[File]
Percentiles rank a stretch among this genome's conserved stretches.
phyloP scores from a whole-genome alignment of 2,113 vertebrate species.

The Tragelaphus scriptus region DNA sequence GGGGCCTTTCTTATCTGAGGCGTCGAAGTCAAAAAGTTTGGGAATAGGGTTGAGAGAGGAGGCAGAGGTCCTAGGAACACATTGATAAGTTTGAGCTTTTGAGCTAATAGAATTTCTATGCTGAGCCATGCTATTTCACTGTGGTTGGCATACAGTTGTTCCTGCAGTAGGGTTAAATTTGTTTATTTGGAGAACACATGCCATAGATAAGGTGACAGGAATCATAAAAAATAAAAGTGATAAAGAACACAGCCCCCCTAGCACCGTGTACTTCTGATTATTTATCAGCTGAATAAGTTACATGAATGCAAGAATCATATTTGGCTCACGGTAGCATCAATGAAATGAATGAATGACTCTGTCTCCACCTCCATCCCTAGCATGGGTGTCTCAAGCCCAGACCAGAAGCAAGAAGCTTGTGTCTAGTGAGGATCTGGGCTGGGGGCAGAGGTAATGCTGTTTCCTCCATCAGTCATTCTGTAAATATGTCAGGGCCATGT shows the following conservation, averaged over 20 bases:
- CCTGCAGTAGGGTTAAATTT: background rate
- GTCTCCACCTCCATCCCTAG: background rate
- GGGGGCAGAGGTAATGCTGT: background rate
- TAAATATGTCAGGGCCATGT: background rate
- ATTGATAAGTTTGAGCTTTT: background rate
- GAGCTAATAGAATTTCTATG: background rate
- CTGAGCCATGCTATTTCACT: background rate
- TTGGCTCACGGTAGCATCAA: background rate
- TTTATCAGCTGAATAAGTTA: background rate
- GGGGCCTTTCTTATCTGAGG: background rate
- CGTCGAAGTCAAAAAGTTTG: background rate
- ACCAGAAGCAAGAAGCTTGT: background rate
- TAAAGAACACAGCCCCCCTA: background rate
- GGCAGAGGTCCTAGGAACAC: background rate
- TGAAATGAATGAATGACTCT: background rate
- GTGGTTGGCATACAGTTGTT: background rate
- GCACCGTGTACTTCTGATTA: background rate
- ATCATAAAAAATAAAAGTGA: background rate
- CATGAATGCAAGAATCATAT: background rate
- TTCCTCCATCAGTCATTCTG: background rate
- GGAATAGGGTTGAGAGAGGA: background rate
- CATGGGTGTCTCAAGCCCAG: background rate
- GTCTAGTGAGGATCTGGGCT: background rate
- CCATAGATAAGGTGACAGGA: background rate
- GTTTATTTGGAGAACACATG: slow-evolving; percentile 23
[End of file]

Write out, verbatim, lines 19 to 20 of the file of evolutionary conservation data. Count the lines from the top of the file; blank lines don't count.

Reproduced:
- GTGGTTGGCATACAGTTGTT: background rate
- GCACCGTGTACTTCTGATTA: background rate